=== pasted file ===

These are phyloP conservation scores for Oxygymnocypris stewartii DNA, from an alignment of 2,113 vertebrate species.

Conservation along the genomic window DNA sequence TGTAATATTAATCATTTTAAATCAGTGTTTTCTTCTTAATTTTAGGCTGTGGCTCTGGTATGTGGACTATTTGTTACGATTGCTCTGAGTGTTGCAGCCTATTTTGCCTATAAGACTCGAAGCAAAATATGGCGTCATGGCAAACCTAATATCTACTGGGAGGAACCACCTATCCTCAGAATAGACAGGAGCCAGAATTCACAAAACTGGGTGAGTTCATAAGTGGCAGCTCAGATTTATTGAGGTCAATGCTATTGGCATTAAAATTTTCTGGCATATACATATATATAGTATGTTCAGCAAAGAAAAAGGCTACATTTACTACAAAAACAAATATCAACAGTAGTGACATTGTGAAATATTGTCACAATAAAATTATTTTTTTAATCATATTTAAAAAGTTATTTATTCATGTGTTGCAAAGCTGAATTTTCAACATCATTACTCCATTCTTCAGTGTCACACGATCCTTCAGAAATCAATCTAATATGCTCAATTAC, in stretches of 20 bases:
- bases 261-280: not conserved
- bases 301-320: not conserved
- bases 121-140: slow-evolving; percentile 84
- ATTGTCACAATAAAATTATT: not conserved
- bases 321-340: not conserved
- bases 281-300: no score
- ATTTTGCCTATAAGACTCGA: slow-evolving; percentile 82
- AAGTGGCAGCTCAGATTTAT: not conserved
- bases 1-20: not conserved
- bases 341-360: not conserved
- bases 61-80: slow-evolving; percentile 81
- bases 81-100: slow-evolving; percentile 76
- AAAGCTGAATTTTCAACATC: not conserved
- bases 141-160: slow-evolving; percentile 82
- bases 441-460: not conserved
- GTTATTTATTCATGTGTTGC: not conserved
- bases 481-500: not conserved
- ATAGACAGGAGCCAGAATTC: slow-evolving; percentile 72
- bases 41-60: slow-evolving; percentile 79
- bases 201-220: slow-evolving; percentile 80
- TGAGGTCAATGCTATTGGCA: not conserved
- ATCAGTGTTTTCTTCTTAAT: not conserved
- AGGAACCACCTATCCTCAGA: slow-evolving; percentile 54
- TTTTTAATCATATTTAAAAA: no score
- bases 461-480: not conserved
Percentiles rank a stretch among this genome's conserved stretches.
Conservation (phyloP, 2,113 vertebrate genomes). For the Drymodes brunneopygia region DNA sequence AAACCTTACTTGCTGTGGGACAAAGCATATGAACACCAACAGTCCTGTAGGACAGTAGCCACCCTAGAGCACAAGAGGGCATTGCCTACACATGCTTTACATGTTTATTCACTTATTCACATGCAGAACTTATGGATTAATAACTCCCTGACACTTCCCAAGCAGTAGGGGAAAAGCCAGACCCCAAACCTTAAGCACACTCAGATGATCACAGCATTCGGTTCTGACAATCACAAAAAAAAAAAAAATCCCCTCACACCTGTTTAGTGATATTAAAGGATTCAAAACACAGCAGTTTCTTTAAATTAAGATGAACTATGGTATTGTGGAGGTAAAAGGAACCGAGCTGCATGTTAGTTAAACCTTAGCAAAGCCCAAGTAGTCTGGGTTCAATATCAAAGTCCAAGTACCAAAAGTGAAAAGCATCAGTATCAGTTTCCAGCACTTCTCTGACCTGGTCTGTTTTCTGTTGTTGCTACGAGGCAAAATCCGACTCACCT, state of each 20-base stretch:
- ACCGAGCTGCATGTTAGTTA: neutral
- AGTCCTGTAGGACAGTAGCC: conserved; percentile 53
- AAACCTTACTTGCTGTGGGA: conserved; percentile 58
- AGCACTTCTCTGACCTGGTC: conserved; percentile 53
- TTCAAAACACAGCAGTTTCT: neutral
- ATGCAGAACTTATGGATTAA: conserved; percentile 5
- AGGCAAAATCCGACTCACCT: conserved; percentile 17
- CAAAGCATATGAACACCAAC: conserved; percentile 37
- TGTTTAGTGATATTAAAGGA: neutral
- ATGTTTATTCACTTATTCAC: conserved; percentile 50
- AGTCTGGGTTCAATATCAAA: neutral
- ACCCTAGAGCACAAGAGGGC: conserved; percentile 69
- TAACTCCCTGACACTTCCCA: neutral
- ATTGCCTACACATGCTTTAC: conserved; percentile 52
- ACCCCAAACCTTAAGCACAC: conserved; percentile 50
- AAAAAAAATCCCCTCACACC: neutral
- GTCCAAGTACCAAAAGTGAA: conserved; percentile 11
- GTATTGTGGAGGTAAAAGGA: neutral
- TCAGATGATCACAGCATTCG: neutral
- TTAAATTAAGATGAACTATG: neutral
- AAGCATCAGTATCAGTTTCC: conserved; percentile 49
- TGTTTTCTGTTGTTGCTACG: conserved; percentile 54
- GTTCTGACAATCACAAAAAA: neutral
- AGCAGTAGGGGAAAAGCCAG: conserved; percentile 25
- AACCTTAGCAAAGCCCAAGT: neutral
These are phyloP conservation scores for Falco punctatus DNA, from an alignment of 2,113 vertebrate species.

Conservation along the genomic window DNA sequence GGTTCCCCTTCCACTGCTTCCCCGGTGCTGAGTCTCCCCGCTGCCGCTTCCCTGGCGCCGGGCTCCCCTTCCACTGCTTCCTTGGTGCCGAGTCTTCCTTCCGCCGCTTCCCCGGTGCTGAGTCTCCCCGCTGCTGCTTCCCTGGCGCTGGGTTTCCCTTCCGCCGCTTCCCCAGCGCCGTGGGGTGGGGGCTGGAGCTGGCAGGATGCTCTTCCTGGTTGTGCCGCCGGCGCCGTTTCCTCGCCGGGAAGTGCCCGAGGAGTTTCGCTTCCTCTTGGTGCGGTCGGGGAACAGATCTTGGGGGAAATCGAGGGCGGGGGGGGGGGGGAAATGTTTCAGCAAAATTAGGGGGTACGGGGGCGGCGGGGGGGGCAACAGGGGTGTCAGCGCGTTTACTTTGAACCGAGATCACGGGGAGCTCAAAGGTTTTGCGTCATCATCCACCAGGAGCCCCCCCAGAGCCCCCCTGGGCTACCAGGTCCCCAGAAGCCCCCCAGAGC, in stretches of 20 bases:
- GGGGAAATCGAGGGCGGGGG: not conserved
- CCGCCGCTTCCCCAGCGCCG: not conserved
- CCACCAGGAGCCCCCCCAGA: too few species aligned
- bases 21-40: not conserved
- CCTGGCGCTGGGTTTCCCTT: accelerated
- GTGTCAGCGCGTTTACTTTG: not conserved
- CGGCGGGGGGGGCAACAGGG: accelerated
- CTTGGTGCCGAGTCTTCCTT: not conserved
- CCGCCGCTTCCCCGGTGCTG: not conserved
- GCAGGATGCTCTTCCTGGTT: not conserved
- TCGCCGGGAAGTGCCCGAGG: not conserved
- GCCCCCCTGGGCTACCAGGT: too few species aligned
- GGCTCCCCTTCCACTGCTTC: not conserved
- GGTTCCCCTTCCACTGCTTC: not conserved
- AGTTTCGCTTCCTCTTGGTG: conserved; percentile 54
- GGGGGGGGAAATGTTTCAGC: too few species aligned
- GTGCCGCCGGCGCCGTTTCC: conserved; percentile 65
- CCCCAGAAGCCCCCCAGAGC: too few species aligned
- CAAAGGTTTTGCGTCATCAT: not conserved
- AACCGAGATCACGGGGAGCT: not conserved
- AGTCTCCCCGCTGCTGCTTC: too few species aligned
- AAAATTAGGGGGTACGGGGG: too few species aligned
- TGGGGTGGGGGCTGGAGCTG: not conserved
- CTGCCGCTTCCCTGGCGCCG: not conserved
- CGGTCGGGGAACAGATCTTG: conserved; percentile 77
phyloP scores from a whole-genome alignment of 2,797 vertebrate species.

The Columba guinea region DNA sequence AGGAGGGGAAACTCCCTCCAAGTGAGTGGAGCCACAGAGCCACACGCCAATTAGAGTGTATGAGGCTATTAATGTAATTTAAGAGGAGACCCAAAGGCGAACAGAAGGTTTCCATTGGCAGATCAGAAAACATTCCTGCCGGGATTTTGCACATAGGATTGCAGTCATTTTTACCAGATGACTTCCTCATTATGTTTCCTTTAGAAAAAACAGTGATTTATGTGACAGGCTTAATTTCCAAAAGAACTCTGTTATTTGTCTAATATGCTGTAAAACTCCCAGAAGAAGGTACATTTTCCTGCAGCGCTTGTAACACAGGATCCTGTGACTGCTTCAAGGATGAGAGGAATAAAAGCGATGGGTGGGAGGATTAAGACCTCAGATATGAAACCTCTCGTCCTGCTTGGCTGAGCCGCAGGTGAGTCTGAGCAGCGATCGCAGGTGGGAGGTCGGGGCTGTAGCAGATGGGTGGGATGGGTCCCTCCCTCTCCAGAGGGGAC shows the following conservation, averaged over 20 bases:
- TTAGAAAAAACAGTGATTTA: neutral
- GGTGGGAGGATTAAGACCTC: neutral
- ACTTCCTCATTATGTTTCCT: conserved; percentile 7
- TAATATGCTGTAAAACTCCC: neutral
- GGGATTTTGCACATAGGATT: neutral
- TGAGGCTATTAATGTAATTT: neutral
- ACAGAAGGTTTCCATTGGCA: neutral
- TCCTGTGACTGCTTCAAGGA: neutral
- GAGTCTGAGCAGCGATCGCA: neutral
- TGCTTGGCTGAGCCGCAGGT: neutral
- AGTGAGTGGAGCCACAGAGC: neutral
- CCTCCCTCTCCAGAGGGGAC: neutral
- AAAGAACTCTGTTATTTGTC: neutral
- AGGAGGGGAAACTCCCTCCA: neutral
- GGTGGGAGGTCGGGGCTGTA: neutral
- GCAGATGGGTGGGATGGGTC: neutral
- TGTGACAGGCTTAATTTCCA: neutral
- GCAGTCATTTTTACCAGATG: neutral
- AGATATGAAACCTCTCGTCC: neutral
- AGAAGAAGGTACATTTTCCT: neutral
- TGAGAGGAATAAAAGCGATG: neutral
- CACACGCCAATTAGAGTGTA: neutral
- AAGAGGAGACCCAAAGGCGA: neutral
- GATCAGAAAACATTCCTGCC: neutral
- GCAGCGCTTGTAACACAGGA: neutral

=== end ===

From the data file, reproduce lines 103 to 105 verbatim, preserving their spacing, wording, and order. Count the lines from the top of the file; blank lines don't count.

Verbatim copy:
- AGAAGAAGGTACATTTTCCT: neutral
- TGAGAGGAATAAAAGCGATG: neutral
- CACACGCCAATTAGAGTGTA: neutral